For most, the idea of cemetery dirt and gravestones represents the end of our lives. For Bratislav Stojanovic, a grave in Serbia has been home for the past 15 years. He isn’t the only one living among the dead — the practice of living in graves has spread to Cambridge and other cities where homelessness is on the rise.

Ironically, if Stojaniovic and other grave-dwellers are like most homeless people, their current graves could be the only ones they ever see. For most people experiencing homelessness, a burial is a lavish expense. Even a simple funeral can cost thousands of dollars. Thus, the requests some people have about death — from family plots to specific ceremonial music to the words that will mark a grave — seem not to apply if someone was poor in their lifetime.

As a caveat, it is not appropriate to assume that someone experiencing homelessness did not have family or friends with some means. Often, family members are notified of their loved one’s passing and the body is turned over to them. Hospitals and social workers can often find the people they need in just a few phone calls, because people living outdoors often need to carry all their belongings on them, so a business card can be retrieved easily.

But what if this yields no results? For the most part, these bodies are disposed of and forgotten.

In some cities, bodies with no family contacts are buried in a common grave. Sixteen states are now required to at least subsidize the cost of funerals for those who cannot afford them. The laws differ as to what can be done with the bodies, with some donated to research and some cremated. In Seattle, a service is held every two years to remember and bury the ashes of those who were unable to pay for funeral services at the time of death. A few other cities also host common cemeteries. The largest of these is Hart Island in New York, where an approximate 750,000 people (not all of them previously homeless) have been mass-buried since the 1860s. There are no gravestones at these cemeteries, and while there are records on file, pre-1977 documents burned in a fire.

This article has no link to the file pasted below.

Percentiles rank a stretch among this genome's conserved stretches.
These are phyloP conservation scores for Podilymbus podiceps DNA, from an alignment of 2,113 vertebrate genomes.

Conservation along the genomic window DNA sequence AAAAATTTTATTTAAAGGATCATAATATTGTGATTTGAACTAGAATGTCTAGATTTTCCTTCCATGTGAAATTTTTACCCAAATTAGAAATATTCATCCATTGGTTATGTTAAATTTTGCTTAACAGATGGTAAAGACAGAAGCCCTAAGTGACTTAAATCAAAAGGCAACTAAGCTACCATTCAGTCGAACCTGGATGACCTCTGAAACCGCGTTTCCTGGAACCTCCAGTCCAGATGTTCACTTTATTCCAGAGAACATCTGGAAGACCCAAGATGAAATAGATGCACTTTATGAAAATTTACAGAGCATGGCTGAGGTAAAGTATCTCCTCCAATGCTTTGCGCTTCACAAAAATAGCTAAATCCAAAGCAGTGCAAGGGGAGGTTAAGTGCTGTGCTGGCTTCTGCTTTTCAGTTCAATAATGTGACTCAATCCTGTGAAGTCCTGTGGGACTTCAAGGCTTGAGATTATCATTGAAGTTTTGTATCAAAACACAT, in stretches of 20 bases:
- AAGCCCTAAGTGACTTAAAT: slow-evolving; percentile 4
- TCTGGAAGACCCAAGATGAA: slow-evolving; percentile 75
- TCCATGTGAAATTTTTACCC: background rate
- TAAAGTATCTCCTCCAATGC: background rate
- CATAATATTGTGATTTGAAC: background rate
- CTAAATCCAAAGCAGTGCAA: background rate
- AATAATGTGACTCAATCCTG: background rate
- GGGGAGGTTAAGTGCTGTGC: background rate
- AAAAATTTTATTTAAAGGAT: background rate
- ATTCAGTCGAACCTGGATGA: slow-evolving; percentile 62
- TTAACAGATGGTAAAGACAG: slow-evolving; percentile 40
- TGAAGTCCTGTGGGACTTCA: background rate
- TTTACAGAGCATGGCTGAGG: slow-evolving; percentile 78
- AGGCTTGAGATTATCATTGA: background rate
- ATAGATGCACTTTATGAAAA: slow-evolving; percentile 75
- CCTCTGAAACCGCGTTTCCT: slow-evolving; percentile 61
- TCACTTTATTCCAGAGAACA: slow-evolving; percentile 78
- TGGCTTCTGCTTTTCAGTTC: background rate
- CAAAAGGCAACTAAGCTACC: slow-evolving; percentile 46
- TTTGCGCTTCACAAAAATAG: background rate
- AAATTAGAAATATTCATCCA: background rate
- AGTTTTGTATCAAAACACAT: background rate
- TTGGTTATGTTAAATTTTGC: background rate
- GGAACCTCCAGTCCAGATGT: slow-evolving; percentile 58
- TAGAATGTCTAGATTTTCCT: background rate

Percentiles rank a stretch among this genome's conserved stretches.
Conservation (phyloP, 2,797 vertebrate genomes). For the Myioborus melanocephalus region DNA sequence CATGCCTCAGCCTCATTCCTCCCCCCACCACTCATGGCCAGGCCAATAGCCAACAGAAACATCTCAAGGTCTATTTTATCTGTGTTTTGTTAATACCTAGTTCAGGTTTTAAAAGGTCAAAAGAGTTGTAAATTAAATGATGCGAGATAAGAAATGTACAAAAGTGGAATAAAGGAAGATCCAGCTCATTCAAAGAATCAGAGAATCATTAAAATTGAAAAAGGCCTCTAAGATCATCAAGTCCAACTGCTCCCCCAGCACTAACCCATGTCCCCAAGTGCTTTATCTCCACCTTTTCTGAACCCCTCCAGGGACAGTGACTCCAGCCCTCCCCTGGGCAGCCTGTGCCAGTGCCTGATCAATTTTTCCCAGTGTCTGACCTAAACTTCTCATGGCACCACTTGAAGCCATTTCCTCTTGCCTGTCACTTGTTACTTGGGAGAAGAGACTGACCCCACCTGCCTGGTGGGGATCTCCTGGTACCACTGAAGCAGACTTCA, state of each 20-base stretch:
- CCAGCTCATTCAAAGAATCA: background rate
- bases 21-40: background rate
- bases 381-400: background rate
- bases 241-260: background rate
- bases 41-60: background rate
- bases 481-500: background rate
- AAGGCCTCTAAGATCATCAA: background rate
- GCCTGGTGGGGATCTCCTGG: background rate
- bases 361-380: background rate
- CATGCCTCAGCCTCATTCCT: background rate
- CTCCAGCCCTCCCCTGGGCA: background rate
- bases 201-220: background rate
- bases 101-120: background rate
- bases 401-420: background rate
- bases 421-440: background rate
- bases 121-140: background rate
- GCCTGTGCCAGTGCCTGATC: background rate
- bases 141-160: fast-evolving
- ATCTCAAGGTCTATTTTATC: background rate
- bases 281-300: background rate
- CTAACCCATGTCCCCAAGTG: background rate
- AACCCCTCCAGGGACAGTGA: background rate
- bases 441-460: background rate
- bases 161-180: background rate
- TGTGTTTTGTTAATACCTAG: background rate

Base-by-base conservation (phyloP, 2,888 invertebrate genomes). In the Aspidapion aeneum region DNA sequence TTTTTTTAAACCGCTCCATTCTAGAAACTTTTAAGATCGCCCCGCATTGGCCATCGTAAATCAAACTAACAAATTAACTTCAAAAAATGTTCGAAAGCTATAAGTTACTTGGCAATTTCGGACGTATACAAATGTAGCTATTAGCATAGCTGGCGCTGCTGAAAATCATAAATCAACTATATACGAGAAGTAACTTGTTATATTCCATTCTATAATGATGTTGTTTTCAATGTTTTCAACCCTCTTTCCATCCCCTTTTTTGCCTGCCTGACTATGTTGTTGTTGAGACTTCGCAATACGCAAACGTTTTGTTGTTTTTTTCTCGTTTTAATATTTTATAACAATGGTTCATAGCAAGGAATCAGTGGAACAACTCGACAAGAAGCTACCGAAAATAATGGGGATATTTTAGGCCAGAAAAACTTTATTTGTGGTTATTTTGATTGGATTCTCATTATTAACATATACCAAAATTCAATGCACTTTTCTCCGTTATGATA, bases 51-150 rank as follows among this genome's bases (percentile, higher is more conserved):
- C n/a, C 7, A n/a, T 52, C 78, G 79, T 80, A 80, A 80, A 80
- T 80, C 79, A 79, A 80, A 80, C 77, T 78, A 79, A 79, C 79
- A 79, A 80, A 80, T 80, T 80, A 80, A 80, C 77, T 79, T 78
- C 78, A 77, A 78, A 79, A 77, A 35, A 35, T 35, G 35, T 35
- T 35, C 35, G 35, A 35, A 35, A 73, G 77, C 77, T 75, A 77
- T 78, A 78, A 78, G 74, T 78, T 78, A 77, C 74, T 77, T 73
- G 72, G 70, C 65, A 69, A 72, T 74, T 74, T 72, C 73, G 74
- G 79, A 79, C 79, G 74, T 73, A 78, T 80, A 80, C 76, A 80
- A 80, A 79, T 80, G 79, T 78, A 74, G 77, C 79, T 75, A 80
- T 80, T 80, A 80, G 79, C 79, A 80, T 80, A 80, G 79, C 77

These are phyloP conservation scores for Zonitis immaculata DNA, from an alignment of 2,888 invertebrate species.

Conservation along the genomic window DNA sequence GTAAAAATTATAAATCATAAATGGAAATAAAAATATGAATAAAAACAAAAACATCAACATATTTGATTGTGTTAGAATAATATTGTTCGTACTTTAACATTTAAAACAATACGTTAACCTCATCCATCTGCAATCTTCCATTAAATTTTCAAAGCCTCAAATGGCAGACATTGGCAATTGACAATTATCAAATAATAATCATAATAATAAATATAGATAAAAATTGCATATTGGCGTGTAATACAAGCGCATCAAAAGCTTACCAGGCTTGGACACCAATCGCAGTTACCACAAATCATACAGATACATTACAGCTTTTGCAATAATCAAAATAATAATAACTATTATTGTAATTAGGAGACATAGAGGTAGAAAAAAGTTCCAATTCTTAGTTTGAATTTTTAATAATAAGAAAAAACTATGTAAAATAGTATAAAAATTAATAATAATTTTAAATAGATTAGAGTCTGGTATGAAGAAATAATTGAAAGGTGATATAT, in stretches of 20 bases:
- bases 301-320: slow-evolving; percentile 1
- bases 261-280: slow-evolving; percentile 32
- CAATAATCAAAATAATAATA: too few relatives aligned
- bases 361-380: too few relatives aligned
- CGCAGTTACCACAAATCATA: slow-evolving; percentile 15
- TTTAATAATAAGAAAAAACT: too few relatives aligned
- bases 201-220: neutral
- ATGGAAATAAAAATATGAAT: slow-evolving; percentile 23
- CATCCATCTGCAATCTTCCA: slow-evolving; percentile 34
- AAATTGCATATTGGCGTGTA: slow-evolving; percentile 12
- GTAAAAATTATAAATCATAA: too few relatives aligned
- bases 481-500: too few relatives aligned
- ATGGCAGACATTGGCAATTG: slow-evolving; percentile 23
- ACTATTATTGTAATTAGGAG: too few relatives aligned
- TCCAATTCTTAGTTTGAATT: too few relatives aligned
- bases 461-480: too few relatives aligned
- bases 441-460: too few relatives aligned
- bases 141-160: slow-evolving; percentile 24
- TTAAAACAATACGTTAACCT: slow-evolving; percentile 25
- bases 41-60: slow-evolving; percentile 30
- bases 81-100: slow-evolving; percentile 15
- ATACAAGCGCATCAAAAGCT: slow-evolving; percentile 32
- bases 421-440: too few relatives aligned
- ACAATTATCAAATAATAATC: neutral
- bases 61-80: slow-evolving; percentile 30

Denmark has taken strides to equalize the way the homeless are remembered. Earlier this year, advocates for the homeless proposed a cemetery for the 5,000 homeless people in the county. The project is still in the works, but this final resting place is far more dignified than a discarded body or an anonymous common grave. City officials, advocates, and members of the homeless community collaboratively decided on the cemetery, which is slated to open this fall. Why is the city allocating funds for this plot and the statue that will accompany the graves? According to Ayfer Baykal, the city’s deputy mayor for technical and environment affairs, “Copenhagen should be a city for everyone.”

Could this attitude exist in other places? It seems unnecessary that poverty is a badge that a person must wear past the end of his or her life. Until we can end homelessness among the living, we could at least end it for the dead.

Author Jasmine Arnold

Jasmine Arnold works at the Weinberg Housing and Resource Center, a shelter for Baltimorians experiencing homelessness. She is a Rhode Islander relocated to Baltimore by way of Bryn Mawr College in Pennsylvania, where she studied Sociology and Economics. Moving between states sparked an interest in comparing not only the local charms of each new place, but in understanding how cities tackle difficult social issues.

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  • Arnie Mc Connell says:

    Dear Jasmine:

    It’s Arnie. Your piece brought me peace. Not in the sense that these terrible things are happening, but that people are struggling against it.
    Liberal Arts, the arts to keep a spirit free. Liberated, filled with Liberty. Which only means the freedom to discern the righteous course of action. Through trial and failure.

    Laura Nyro,


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